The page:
William Edward Robinson

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William Edward Robinson (1863 – 10 May 1927) was an English merchant and Liberal Party politician.

Family and career[edit]

Robinson was born in Burslem, Staffordshire the son of William Robinson of Stoke on Trent. He married in 1892.[1] By profession he was a potter’s merchant and in religion he was a member of the United Methodist Church.[2]

Local politics[edit]

He was an elected member of Stoke on Trent council, becoming an Alderman and was later Mayor of the town circa 1918 for three years in succession. He had a particular interest in housing and transport issues.[2]


He stood for Parliament only once being elected Liberal MP for Stoke-on-Trent, Burslem at the 1923 general election. In a straight fight (apparently with Unionist support) [3] he defeated the sitting Labour MP, Andrew MacLaren by the narrow margin of 63 votes, just 0.2% of the total poll.[4]

Robinson, perhaps mindful of his local arrangement with the Conservatives, voted against his own party in the division which brought in the first Labour government.[5] Robinson was also one of a minority of Liberal MPs who voted with the Tories to force a debate on unemployment in May 1924 [6] and again on an employment issue in August.[7] He decided not to defend his Burslem seat in 1924 when Labour was opposed by a Constitutionalist candidate, the former Liberal William Allen.[8] Allen later won election in Burslem at the 1931 general election. Constitutionalist was a label used by some anti-socialist candidates in UK general elections in the early 1920s. Most of the candidates were former Liberal Party members, and many of them joined the Conservative Party soon after being elected. The best known Constitutionalist candidate was Winston Churchill.[9]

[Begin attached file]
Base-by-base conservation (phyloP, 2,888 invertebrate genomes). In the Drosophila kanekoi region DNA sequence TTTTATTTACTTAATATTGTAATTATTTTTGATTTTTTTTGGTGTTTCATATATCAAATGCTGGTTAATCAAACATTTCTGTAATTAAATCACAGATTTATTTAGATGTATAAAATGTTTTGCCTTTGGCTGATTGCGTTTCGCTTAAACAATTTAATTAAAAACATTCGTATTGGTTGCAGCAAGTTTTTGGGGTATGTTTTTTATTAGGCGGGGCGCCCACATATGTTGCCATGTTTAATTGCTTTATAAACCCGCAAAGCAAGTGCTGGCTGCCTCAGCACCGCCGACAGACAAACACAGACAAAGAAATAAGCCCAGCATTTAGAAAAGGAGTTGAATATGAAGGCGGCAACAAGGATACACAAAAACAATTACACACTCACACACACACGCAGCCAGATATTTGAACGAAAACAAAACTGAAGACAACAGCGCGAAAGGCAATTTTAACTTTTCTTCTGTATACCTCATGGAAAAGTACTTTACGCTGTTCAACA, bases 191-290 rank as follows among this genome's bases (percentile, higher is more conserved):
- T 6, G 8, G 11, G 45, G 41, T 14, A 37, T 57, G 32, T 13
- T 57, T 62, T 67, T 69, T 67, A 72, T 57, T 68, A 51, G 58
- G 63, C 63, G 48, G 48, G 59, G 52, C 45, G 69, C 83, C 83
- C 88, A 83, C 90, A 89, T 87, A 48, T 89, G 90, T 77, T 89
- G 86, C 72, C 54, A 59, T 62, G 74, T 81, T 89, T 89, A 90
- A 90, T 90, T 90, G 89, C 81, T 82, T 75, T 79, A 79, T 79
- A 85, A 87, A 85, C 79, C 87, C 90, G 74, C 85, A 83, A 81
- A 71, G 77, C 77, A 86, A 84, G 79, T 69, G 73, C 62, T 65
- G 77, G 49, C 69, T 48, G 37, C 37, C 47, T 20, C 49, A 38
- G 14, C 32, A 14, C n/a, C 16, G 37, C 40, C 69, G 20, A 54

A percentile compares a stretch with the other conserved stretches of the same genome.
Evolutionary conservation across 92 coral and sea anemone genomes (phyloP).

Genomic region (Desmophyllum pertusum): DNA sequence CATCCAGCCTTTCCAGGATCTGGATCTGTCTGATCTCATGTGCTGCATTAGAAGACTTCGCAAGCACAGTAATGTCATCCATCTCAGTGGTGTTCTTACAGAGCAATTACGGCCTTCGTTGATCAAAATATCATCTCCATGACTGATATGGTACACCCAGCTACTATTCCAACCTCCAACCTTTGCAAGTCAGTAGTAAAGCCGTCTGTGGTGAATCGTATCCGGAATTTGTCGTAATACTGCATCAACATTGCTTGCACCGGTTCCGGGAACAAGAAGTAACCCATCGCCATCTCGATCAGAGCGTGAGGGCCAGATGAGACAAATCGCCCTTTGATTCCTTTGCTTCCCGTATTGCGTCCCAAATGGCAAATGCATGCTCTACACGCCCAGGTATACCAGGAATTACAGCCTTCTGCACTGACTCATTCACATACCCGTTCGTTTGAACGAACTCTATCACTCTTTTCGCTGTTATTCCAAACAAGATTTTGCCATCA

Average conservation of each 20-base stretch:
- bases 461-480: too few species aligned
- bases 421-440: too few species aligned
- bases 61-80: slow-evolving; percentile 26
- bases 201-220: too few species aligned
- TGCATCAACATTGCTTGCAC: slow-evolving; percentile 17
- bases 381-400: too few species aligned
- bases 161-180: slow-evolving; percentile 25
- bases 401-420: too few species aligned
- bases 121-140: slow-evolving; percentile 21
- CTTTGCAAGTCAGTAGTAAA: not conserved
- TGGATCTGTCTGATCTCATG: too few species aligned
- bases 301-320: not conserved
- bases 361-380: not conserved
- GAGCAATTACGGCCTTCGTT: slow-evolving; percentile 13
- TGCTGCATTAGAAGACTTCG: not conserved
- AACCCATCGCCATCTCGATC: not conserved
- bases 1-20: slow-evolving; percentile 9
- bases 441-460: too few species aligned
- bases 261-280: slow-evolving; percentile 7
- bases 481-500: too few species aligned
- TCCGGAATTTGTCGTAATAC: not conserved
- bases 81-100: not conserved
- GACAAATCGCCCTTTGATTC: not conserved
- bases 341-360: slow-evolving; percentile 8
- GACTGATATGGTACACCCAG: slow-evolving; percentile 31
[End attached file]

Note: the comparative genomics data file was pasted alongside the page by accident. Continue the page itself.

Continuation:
Robinson did not try to re-enter the House of Commons.


Robinson died on 10 May 1927 aged 63 years.[10]


  1. ^ Who was Who, OUP 2007
  2. ^ a b The Times, 7 December 1923 p6
  3. ^ The Times, 14 October 1924 p7
  4. ^ F W S Craig, British Parliamentary Election Results, 1918-1949; Political Reference Publications, Glasgow, 1949 p251
  5. ^ Chris Cook, The Age of Alignment Electoral Politics in Britain 1922-1929; Macmillan, 1975 p196n
  6. ^ The Times, 24 May 1924 p14
  7. ^ The Times, 1 August 1924 p12
  8. ^ The Times, 29 October 1924 p6
  9. ^ Chris Cook, Sources in British Political History 1900-1951, Volume 1; Macmillan, 1975 p73
  10. ^ http://www.leighrayment.com/commons/Bcommons6.htm

Parliament of the United Kingdom
Preceded by
Andrew MacLaren
Member of Parliament for Stoke-on-Trent, Burslem
Succeeded by
Andrew MacLaren